Paw Paw Trees

Fall brings golden yellow color and delicious, tropical-tasting fruits

The paw paw tree (Asimina triloba) is a North American native understory tree that has so much to offer the home garden. The tree typically grows 15 to 20 feet tall with a similar width. In spring, clusters of handsome purplish-brown flowers appear before the long, drooping leaves, which turn golden yellow in fall when the fruits (also called paw paws) ripen. Considered America’s forgotten fruit, paw paws are coming back strong. The fruits are actually very large berries. They typically grow between 2 to 5 inches long and weigh 5 to 7 ounces, but they can weigh as much as 2 pounds. Paw paws’ glaucous green skin turns black as they ripen. The flesh has a rich, creamy, custard-like consistency and a tropical flavor (and aroma) resembling a blend of banana, mango, and pineapple, with floral notes, although some say it tastes more like egg custard or vanilla pudding. Compared to most fruits, paw paws are relatively high in protein, vitamins, minerals, and amino acids.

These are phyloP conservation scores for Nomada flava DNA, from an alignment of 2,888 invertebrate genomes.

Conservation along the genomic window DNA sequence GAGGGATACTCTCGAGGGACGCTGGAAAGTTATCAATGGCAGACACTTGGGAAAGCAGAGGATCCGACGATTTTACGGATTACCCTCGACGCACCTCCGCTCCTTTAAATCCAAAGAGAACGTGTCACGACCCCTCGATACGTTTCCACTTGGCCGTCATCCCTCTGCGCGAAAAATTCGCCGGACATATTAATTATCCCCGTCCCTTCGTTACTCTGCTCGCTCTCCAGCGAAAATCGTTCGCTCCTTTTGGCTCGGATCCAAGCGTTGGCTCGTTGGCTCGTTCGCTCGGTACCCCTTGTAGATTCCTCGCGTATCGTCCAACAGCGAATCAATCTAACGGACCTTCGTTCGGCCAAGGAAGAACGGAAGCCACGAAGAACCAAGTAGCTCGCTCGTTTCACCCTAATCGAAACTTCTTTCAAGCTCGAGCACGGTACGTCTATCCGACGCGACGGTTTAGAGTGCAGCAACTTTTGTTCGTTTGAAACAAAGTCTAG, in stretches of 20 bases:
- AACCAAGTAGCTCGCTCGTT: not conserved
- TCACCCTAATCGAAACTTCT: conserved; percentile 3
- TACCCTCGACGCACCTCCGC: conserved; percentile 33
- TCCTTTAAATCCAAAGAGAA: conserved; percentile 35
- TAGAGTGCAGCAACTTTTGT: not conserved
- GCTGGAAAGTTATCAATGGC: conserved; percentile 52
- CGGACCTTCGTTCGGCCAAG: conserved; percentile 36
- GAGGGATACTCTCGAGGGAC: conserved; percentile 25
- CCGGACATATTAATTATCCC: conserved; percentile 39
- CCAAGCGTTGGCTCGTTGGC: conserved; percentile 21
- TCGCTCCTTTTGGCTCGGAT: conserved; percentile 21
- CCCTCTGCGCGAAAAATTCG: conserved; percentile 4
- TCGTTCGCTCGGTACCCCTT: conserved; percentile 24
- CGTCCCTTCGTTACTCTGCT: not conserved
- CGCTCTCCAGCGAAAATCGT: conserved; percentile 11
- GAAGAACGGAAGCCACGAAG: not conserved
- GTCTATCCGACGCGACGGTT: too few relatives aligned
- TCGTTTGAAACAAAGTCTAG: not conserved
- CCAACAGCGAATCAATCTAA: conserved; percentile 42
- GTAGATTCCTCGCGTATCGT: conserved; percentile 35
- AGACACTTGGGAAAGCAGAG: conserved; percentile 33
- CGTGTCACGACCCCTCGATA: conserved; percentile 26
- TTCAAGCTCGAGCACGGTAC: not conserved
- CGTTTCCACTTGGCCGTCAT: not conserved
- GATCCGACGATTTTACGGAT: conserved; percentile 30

Paw paw trees grow best in deep, fertile, consistently moist, well-draining soil, having a 5.5 to 7.0 pH. Although the trees grow well in shade, the best fruiting occurs in full sun. The trees may take 4 to 5 years to begin producing fruit. They are unpalatable to deer and highly pest and disease resistant. Paw paw trees are the only host plant of the zebra swallowtail butterfly.